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Private Equity

Many innovating, but not all moving to direct route

John D. Skjervem said the Oregon fund prefers to work with a smaller number of managers.

A number of asset owners are tweaking their private equity investment strategies in hopes of eking out the most possible returns but keeping risks under control.

And not all asset owners are moving toward direct investing.

Officials at one of the pension plans with the most mature private equity portfolios in the world, the Oregon Investment Council, which runs the $74.5 billion Oregon Public Employees Retirement Fund, Tigard, "is sticking to its knitting" and investing in commingled funds, said John D. Skjervem, chief investment officer for the Oregon State Treasury. The pension plan has invested in private equity since 1981.

Unlike other asset owners, Oregon has been slowly cutting its private equity target allocation. Oregon is on pace to bring down its private equity portfolio to the lower end of its target allocation of 17.5%, plus or minus 4 percentage points. Currently, 21.3% of its portfolio is invested in private equity. When Mr. Skjervem joined the Oregon State Treasury in 2012, the pension plan had a 25% private equity target allocation. In 2012, Oregon had 100 active private equity general partners, which is now down to about 40.

The reason is a combination of Oregon's objectives and its three-person private equity team, he said.

"We want to be to be a more important LP to fewer GPs," he said. "That has been successful. With a staff of three and a (smaller) general partner roster, we can put $3 billion (annually) to work."

Mr. Skjervem noted a lot of "experimentation and innovation" among Oregon's peers, but Oregon is not participating in that.

"We are on the sidelines watching keenly," he said. But the fund model is best with a lean staff, he said.

In late 2018, officials instituted a "systematic co-investment program" in which staff co-invests in every deal its GPs invests in on a pro rata basis matching the percentage of the fund represented by Oregon's commitment. A systematic model avoids the need for staff to pick and choose transactions and the issue of adverse selection, he said.

As more funds look to do direct and co-investing, the question is whether asset owners' staffs have the deal selection skill set, he said.

"Some peers have said, 'yes,'" Mr. Skjervem said. "In the fullness of time, we will see if that is successful."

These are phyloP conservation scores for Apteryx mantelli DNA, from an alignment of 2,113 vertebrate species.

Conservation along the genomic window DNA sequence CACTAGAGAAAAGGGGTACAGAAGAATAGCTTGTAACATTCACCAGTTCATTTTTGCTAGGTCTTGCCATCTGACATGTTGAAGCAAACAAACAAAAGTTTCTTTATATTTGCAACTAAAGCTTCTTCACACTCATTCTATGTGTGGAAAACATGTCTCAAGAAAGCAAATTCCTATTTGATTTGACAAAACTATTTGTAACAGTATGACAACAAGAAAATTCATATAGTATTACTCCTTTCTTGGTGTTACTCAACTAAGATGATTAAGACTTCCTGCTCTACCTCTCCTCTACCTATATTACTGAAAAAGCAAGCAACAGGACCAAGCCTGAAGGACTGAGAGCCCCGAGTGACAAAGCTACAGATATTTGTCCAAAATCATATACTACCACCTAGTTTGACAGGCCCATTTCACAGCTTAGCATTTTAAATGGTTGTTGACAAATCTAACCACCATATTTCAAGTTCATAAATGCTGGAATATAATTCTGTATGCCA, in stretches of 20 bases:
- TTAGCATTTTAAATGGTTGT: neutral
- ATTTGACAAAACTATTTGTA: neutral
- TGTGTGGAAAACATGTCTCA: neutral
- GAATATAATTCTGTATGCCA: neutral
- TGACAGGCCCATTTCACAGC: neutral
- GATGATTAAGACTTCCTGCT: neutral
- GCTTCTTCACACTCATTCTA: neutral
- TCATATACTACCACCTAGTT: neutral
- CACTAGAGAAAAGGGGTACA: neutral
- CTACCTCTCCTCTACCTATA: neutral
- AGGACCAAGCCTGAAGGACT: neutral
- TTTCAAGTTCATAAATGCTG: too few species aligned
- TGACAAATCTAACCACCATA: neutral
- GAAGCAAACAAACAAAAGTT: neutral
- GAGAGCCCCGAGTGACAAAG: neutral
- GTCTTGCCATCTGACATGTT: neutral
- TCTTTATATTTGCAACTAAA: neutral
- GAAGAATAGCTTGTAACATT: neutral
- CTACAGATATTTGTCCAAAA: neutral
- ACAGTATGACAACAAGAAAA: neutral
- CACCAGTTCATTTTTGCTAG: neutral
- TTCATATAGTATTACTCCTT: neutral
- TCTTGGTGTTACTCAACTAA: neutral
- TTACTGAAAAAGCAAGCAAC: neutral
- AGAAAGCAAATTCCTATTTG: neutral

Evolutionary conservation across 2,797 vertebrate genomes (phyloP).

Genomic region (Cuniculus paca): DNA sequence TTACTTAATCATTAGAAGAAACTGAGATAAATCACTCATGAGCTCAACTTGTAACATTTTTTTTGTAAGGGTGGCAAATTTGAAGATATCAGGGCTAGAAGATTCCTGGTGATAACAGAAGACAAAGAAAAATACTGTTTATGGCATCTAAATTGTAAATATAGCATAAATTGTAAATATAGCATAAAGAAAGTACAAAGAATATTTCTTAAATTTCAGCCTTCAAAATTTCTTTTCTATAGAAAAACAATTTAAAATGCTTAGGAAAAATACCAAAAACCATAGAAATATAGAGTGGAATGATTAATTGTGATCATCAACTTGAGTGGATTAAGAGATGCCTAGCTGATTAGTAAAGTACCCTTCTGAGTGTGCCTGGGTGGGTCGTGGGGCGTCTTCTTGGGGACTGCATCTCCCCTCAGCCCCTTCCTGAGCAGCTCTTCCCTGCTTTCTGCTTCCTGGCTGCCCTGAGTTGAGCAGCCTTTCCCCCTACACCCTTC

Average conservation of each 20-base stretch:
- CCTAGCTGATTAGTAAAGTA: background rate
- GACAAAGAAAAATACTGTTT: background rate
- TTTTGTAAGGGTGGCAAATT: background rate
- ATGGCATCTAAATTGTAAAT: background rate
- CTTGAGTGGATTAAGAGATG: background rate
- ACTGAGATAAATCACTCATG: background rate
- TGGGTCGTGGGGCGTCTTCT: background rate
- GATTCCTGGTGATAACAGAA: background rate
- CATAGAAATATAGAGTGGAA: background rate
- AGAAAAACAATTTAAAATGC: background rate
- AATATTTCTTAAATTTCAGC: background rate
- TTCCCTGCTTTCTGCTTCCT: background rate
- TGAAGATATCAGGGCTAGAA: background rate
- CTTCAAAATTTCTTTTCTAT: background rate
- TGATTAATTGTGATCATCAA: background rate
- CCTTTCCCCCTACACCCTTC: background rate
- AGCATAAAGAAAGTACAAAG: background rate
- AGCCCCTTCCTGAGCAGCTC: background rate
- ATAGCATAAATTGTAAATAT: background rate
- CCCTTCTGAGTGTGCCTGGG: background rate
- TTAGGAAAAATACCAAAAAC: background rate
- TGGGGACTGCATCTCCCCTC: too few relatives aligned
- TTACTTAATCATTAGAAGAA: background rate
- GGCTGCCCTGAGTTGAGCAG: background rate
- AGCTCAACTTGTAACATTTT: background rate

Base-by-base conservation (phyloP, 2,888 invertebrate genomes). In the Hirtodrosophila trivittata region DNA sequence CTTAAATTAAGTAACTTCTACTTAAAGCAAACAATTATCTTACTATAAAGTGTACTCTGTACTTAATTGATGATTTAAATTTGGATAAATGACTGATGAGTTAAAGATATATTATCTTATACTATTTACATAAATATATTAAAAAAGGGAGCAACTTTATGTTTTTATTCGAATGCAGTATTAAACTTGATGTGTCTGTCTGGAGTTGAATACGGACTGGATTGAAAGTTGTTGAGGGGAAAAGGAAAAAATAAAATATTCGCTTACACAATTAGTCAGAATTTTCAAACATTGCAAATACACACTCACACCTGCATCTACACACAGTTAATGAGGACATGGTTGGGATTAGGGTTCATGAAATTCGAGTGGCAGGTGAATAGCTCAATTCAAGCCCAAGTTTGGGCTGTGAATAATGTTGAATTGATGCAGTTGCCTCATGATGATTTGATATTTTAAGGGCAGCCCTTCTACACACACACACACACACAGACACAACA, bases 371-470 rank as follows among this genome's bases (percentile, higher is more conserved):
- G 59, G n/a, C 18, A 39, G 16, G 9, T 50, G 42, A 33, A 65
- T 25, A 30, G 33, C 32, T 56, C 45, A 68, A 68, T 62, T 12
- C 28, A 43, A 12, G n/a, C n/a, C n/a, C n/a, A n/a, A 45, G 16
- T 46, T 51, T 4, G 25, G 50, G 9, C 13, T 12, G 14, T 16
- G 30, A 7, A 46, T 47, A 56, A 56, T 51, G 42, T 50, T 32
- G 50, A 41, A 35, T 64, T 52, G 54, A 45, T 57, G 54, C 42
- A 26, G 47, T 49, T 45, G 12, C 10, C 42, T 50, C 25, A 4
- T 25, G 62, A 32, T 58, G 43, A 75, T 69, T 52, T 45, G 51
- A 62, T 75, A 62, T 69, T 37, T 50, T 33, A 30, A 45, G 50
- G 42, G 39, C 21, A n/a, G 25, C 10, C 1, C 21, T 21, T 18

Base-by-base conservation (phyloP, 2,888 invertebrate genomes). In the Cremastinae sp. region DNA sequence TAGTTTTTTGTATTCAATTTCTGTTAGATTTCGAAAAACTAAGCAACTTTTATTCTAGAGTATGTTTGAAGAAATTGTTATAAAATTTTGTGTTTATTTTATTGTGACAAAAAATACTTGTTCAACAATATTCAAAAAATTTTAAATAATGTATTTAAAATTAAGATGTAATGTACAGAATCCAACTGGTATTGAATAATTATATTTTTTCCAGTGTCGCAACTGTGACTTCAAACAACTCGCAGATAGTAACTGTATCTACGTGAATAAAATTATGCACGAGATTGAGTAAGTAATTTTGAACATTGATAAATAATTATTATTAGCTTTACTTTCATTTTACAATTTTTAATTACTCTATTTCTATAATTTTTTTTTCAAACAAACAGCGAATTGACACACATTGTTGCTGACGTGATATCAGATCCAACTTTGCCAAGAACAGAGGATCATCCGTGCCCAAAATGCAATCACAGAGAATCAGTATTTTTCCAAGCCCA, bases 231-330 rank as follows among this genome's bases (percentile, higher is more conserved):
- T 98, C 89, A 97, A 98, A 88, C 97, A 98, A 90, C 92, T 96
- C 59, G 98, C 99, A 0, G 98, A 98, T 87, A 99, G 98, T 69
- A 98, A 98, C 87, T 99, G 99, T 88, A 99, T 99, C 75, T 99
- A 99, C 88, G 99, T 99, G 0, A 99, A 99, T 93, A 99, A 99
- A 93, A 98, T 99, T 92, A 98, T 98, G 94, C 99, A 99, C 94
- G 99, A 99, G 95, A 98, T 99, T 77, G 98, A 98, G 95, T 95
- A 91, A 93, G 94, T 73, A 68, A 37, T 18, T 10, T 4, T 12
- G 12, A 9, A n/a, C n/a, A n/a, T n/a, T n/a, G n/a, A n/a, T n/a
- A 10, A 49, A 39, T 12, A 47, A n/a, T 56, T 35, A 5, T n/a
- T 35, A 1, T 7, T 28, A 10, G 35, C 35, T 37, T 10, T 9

The $44 billion University of Texas/Texas A&M Investment Management Co., Austin, is also moving toward increasing co-investments in its private assets portfolios, according to its list of investment priorities in its Feb. 28, 2018 board book. Also, in 2018, UTIMCO increased its private equity target allocation to 25% from 17.5%.

This year, the University of Texas announced plans to set up strategic partnerships with between two and four alternative investment firms managing private equity, real estate, natural resources and credit strategies. Private market managers will be given between $1 billion and $2 billion each for investments in funds and co-investments.

Jonathan Grabel, CIO of the $55.8 billion Los Angeles County Employees Retirement Association, Pasadena, Calif., said that in private equity it is important to first decide why the asset owner is investing in a particular strategy before getting to how to implement the strategy.

"We look at the context or fit of a PE investment relative to adjacent or substitute strategies," Mr. Grabel said. "If you maintain a rigid private equity program that is defined solely for the sake of its implementation model, the resulting portfolio may be less strategic."

LACERA is modifying the direction of its private equity portfolio. Officials recently changed its private equity benchmark to a global public equity benchmark plus 200 basis points from a U.S. benchmark to help identify global opportunities.

LACERA is also investing with newer and smaller firms to build relationships with general partners "who may have better goal congruence with LACERA," Mr. Grabel said.

LACERA officials also just completed "a significant" sale of private equity limited partnerships on the secondary markets. He declined to provide specifics but said that the sale was at full value and/or represented overconcentrations to geographies, sectors or styles.

"What remains is a high-conviction portfolio," Mr. Grabel said.

What's more, fee efficiency remains a priority, he said.

To reduce fees, LACERA officials are making larger and earlier commitments in funds along with co-investments.

"Yet the focus on the why of our private equity program has the potential to yield an order of magnitude reduction in fees," Mr. Grabel said. "Fundamentally, if we avoid paying private equity fees for exposures that are readily available in the public markets, we can reduce expenses and best position the fund for our members."